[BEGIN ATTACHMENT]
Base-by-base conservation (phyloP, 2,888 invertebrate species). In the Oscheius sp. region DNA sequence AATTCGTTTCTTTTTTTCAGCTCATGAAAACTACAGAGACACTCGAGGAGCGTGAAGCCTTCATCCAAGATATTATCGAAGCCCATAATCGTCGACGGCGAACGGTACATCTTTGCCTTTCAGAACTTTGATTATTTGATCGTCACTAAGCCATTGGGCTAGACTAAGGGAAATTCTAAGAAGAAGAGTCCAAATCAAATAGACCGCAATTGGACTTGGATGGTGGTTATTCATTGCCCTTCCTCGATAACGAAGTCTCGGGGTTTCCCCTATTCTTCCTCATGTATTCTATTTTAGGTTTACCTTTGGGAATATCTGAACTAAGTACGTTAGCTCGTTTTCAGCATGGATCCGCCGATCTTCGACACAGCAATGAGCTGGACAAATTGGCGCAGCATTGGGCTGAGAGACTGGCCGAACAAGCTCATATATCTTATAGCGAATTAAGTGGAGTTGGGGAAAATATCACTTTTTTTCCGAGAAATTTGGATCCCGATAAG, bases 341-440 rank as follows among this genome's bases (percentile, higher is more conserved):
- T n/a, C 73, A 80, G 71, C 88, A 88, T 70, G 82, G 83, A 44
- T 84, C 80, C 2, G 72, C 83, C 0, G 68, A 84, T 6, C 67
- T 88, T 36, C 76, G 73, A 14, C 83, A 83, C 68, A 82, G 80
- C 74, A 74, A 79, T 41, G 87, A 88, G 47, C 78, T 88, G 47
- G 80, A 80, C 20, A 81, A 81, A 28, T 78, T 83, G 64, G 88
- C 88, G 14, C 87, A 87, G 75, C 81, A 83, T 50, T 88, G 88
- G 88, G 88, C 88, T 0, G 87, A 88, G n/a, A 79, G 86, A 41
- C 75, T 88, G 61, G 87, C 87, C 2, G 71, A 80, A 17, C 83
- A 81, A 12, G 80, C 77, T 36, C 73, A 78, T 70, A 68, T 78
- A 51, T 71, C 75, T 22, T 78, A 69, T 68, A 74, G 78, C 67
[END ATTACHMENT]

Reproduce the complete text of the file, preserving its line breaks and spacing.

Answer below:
Base-by-base conservation (phyloP, 2,888 invertebrate species). In the Oscheius sp. region DNA sequence AATTCGTTTCTTTTTTTCAGCTCATGAAAACTACAGAGACACTCGAGGAGCGTGAAGCCTTCATCCAAGATATTATCGAAGCCCATAATCGTCGACGGCGAACGGTACATCTTTGCCTTTCAGAACTTTGATTATTTGATCGTCACTAAGCCATTGGGCTAGACTAAGGGAAATTCTAAGAAGAAGAGTCCAAATCAAATAGACCGCAATTGGACTTGGATGGTGGTTATTCATTGCCCTTCCTCGATAACGAAGTCTCGGGGTTTCCCCTATTCTTCCTCATGTATTCTATTTTAGGTTTACCTTTGGGAATATCTGAACTAAGTACGTTAGCTCGTTTTCAGCATGGATCCGCCGATCTTCGACACAGCAATGAGCTGGACAAATTGGCGCAGCATTGGGCTGAGAGACTGGCCGAACAAGCTCATATATCTTATAGCGAATTAAGTGGAGTTGGGGAAAATATCACTTTTTTTCCGAGAAATTTGGATCCCGATAAG, bases 341-440 rank as follows among this genome's bases (percentile, higher is more conserved):
- T n/a, C 73, A 80, G 71, C 88, A 88, T 70, G 82, G 83, A 44
- T 84, C 80, C 2, G 72, C 83, C 0, G 68, A 84, T 6, C 67
- T 88, T 36, C 76, G 73, A 14, C 83, A 83, C 68, A 82, G 80
- C 74, A 74, A 79, T 41, G 87, A 88, G 47, C 78, T 88, G 47
- G 80, A 80, C 20, A 81, A 81, A 28, T 78, T 83, G 64, G 88
- C 88, G 14, C 87, A 87, G 75, C 81, A 83, T 50, T 88, G 88
- G 88, G 88, C 88, T 0, G 87, A 88, G n/a, A 79, G 86, A 41
- C 75, T 88, G 61, G 87, C 87, C 2, G 71, A 80, A 17, C 83
- A 81, A 12, G 80, C 77, T 36, C 73, A 78, T 70, A 68, T 78
- A 51, T 71, C 75, T 22, T 78, A 69, T 68, A 74, G 78, C 67